2022 F1 Cars: A Closer Look
Advertised as “a revolution” and “a gamechanger,” Will Usherwood-Bliss explores the technical aspects behind Formula 1’s new car model for 2022.
Ever since Liberty Media bought the Formula One Group from the F1 Supremo himself Bernie Ecclestone back in 2016, for a whopping £3.3 billion, they have made strides in improving the sport’s appeal.
Thus far, Chase Carey, Ross Brawn and Stefano Domenicali have introduced a wide range of modifications to the sport in order to attract a new fanbase and keep their old one.
They changed the logo to a new, modern design suitable for branding purposes, brought in a new official F1 theme song (which I listen to daily), introduced a cost cap to stop the bigger teams from running away with the top 6 positions every race, introduced new hospitality such as the exclusive Paddock Club at races, and they freed drivers and teams from restrictions on social media. And, of course, allowed Netflix into the paddock to film ‘Drive to Survive’, a documentary series responsible for bringing on millions of fans to the sport.
The reason for this change, albeit not too dramatic, was down to their philosophy: looking at F1 not as a competitive sport but as an entertainment product. This has paid off in recent years, with surprise winners such as Gasly or Perez, an increase in following on social media with the likes of Lando Norris and Lewis Hamilton, as well as some of the highest viewing figures in all of sports, with the Hungarian GP last season hitting 100,000,000+ viewers. Although, why anyone would choose to watch that 70 lap sleeping tablet is beyond me.
However, perhaps the latest move from Liberty Media coming into 2022 is the most striking of them all: a brand-new design for the cars themselves. The idea behind these cars is to bring the racing far closer together, even if they do look like an F1 car and an IndyCar had a surprise child.
These new cars are designed to follow three simple goals: to achieve closer racing, improve safety, and bring even more attention to the sport. And boy was it needed.
As for so many years now, despite recent surprises in performance across the grid, F1 has been dominated by Mercedes, Ferrari and Red Bull; in fact, Monza last year was the first time since Australia 2013 that one of those teams was not on the podium. So yeah, it was needed.
Regarding closer racing, we have to look at the chassis and aerodynamics, both of which have dramatically changed. The cost cap is already in place, but with these new car’s having so many standardised parts, from steering wheels to the sides of the vehicle, this will allow smaller teams to close the gap.
Looking through the car then, let’s start with the front and rear wings. They are far more simplified, lacking the complex panels and differentiation that we see across the grid, which often caused a lot of ‘dirty air’. To non-F1 folk, dirty air is hot air coming off the back of a driver’s car, making it difficult to follow other cars. These new wings are designed to shove the airflow over the car behind, making it easier to follow other cars up close.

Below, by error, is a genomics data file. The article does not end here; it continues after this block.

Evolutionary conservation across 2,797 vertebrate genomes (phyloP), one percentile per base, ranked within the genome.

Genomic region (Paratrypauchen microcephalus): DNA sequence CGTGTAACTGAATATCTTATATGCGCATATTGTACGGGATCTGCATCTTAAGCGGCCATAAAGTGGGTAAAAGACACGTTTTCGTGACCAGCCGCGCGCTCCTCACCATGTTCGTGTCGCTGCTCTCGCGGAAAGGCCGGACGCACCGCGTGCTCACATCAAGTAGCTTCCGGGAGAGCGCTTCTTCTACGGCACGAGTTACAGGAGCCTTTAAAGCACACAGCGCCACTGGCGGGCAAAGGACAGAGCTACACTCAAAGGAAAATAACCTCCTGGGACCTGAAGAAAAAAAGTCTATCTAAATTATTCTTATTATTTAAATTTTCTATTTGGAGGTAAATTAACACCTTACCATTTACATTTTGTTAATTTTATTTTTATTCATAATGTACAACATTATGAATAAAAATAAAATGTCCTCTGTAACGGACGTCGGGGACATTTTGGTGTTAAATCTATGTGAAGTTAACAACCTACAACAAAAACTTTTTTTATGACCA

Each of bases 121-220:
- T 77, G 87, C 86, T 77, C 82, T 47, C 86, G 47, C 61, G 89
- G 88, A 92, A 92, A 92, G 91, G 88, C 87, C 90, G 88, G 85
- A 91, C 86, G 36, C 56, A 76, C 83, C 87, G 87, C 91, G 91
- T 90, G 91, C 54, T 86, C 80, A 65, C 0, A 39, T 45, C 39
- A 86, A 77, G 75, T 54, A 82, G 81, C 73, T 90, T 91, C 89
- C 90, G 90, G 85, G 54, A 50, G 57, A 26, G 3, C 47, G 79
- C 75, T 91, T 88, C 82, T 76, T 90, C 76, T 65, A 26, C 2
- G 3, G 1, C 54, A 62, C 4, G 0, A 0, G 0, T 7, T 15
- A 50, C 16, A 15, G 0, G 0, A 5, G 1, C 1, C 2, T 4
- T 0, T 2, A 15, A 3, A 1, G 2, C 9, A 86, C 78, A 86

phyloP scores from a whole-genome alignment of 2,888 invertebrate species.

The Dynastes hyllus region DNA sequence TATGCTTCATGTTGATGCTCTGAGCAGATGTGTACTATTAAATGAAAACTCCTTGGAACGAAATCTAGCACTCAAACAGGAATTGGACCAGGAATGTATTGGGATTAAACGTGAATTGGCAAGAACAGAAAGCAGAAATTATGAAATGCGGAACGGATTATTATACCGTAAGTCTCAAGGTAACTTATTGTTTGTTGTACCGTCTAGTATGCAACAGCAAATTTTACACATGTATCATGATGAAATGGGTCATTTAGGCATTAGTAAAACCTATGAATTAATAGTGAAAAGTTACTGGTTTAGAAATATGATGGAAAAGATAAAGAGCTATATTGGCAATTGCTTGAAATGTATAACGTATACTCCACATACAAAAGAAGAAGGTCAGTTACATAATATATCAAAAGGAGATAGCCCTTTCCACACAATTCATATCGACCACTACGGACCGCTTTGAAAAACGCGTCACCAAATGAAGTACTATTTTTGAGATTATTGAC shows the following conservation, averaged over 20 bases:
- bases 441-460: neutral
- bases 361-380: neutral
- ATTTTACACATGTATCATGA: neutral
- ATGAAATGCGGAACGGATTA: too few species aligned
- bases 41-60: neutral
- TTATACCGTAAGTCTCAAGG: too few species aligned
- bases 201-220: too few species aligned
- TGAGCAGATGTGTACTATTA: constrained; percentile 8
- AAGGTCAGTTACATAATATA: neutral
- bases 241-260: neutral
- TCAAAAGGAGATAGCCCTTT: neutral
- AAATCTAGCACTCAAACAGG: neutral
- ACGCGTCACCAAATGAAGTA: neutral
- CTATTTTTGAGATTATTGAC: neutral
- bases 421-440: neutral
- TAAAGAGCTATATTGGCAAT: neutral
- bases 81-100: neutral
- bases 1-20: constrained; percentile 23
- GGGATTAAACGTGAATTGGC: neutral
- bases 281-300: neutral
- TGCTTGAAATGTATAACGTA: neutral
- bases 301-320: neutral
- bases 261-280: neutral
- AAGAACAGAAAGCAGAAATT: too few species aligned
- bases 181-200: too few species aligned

The bodywork of the car is different too. While they somewhat retained the iconic shape, they removed the complex bargeboards at the car’s sides, as mentioned earlier. Again, this closes the gap for the teams, allowing far less exploitation for top teams. The car’s floor has also been redesigned; albeit the vehicles are still 2m wide, they have been shortened by around 200mm, not a huge difference but one that impacts the floor. With these cars, we saw the return of ground effect, with underfloor tunnels that allow the vehicle to stick to the track in a way that doesn’t involve aerodynamics, making it far harder to interrupt the car’s downforce with dirty air. Granted, I wish for the return of the iconic ‘fan car’, but we all know how quickly that ended.
As for the not so noticeable parts of the car, there are plenty of modifications. The tyres, for instance, are brand new to the F1 scene, increasing the longstanding 13-inch rims to 18-inches while also fitting low-profile tyres to reduce overheating due to a larger diameter. The tyres, regulated for the first time, also feature slight wheel covers, again designed to stop top teams from over-exploiting.
In terms of the chassis, it is overall 5% heavier at 790kg to suit the second aim of the cars – safety. F1 say that the front of the vehicle will be able to withstand 50% more impact from the front and are twice as durable at the sides. This development, combined with the already proven halo cockpit, which saved the life of Romain Grosjean last year, means these cars are the safest we have ever seen in Formula One.
So, will these cars truly bring the long-awaited return to consistent wheel to wheel racing? We shall have to see, but it is looking positive!
Formula One says that these cars have been in development since 2017, the most prolonged period ever for new regulations. The research in total was over a petabyte in size, roughly 7,812 times the size of the storage on your average 128GB iPhone. From this, it is clear that F1 are confident that the results will pay off.
Perhaps the only downside is the decrease in speed: the cars expecting to be over 2 seconds slower than the current grid lineup. It will be a while then until we see F1 reach the speeds of the 2020 Mercedes W11, which will likely be the fasted track car in existence for quite a bit.
But with the promise of closer racing, more safety for the drivers, all the while attracting new fans to the sport, are lap times and cosmetics worth giving up? In my opinion, absolutely.